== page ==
Q: Why did the Northern Forest Center commission this study?

A: People have questions about the climate impact of wood energy and we felt there was a need for unbiased science-based information on the specific impact of using the region’s wood pellets for heat. Previous studies and media have reported a wide range of results regarding greenhouse gas without clearly distinguishing between the impacts of using wood for heat versus electricity or assessing the full life-cycle impact of the fuel.

Q: Who did this study and what makes them credible?

A: The study was conducted by John Gunn, Ph.D. and Thomas Buchholz, Ph.D. of the Spatial Informatics Group – Natural Assets Laboratory, a non-profit scientific research organization “with a mission to develop and apply the scientific foundation needed to link economic and environmental interests by accounting for the full value of natural assets.” They have broad experience in forest ecology, forestry, carbon accounting, and related topics.

Q: What does this study assess?

A: Our study looked specifically at a life-cycle analysis of the greenhouse gas impacts of using wood pellets from local mills for heat in the Northern Forest. “Local mills” include 9 of the 10 mills serving the region (one mill did not respond to our survey).

Q: What makes this study unique?

A: This study is based on real data from local mills and actual forest harvesting data; it is specific to using these pellets for heat.  No other study is this specific. The research scientists found that from day one, using wood pellets for heat reduces greenhouse gas emissions by 54% compared to oil and 59% compared to natural gas.

Q: Since trees grow back, isn’t wood heat carbon neutral?

A: We describe wood heat as “carbon better.” On a macro scale, wood heat can come very close to carbon neutral over the long term, if the overall stocks of forest in the region remain constant or increase. Making and transporting the pellets generates greenhouse gas emissions; this impact, which was calculated from real data provided by the mills, is incorporated into the life-cycle analysis. (Extraction and transportation of fossil fuels was considered in the analysis as well.) Bottom line, wood pellets produce far less greenhouse gas than oil and natural gas when used as a heating fuel in the Northern Forest region, when you consider the entire life cycle of the fuels.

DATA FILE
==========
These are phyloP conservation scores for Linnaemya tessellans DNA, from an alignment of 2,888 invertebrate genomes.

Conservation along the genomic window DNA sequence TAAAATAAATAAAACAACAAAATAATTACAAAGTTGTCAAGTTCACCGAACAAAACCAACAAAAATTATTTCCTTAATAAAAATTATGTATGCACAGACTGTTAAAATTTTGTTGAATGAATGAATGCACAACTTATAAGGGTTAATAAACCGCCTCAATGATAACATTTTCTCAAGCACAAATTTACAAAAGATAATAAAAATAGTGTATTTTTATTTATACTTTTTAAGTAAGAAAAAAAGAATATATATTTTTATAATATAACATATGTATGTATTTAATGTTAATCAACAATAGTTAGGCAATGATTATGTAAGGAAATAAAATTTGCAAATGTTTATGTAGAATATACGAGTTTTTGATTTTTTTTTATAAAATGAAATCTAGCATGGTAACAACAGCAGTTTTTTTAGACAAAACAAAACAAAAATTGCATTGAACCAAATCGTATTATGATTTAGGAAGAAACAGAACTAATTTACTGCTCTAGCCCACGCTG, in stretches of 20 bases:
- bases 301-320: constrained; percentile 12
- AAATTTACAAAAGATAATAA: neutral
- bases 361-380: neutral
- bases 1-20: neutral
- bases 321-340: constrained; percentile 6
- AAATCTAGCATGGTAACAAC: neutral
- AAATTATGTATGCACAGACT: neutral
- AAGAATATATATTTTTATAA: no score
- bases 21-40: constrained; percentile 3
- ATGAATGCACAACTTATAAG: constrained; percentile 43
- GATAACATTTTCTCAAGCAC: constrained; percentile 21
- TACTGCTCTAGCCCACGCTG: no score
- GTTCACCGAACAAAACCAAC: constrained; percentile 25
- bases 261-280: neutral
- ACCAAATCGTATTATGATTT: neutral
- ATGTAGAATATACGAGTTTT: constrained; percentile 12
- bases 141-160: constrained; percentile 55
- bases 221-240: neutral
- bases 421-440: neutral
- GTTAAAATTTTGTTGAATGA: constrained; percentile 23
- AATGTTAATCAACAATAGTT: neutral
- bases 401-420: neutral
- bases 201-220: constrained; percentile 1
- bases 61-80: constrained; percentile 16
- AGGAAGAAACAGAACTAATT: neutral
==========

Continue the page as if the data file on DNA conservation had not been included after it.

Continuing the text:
Q: What’s the difference between “greenhouse gas” and “carbon” emissions?

A: Strictly speaking, “carbon” is an element and “greenhouse gases” are a group of gases that trap heat in the atmosphere. Carbon dioxide makes up the vast majority of greenhouse gas in the atmosphere. Greenhouse gas impact is typically measured in carbon dioxide equivalents (CO2e). The terms greenhouse gas emissions and carbon emissions are often used interchangeably.

Q: I heard conflicting information about the carbon or greenhouse gas impacts of using wood. What should I believe?

A: Results depend on many factors, including whether the wood is generating heat or electricity, whether the results report emissions from combustion only or assess the full life-cycle impacts of the fuel, and specifics related to how the fuel is sourced, processed and delivered. In short, context matters.

Our study assesses the greenhouse gas impact of using wood pellets produced by local pellet mills for heat in the Northern Forest. In that context:
  • From day one, using wood pellets for heat reduces greenhouse gas emissions by 54% compared to oil and 59% compared to natural gas.
  • In 50 years, GHG emissions from pellets drop to 62% less than oil, 67% less than natural gas, and 56% less than propane.

Some reporting of past studies failed to specify the type of energy being produced and has resulted in incorrect generalizations. For instance, the actual results of a study conducted by the Manomet Center for Conservation Sciences (Biomass Sustainability and Carbon Policy Study) found that when it comes to heat, replacing heating oil with efficient wood pellet heat cut greenhouse gas emissions by 25% by 2050. Press coverage of the Manomet study, however, resulted in a range of misleading headlines. 

Q: What about air source heat pumps as a low-carbon heat source?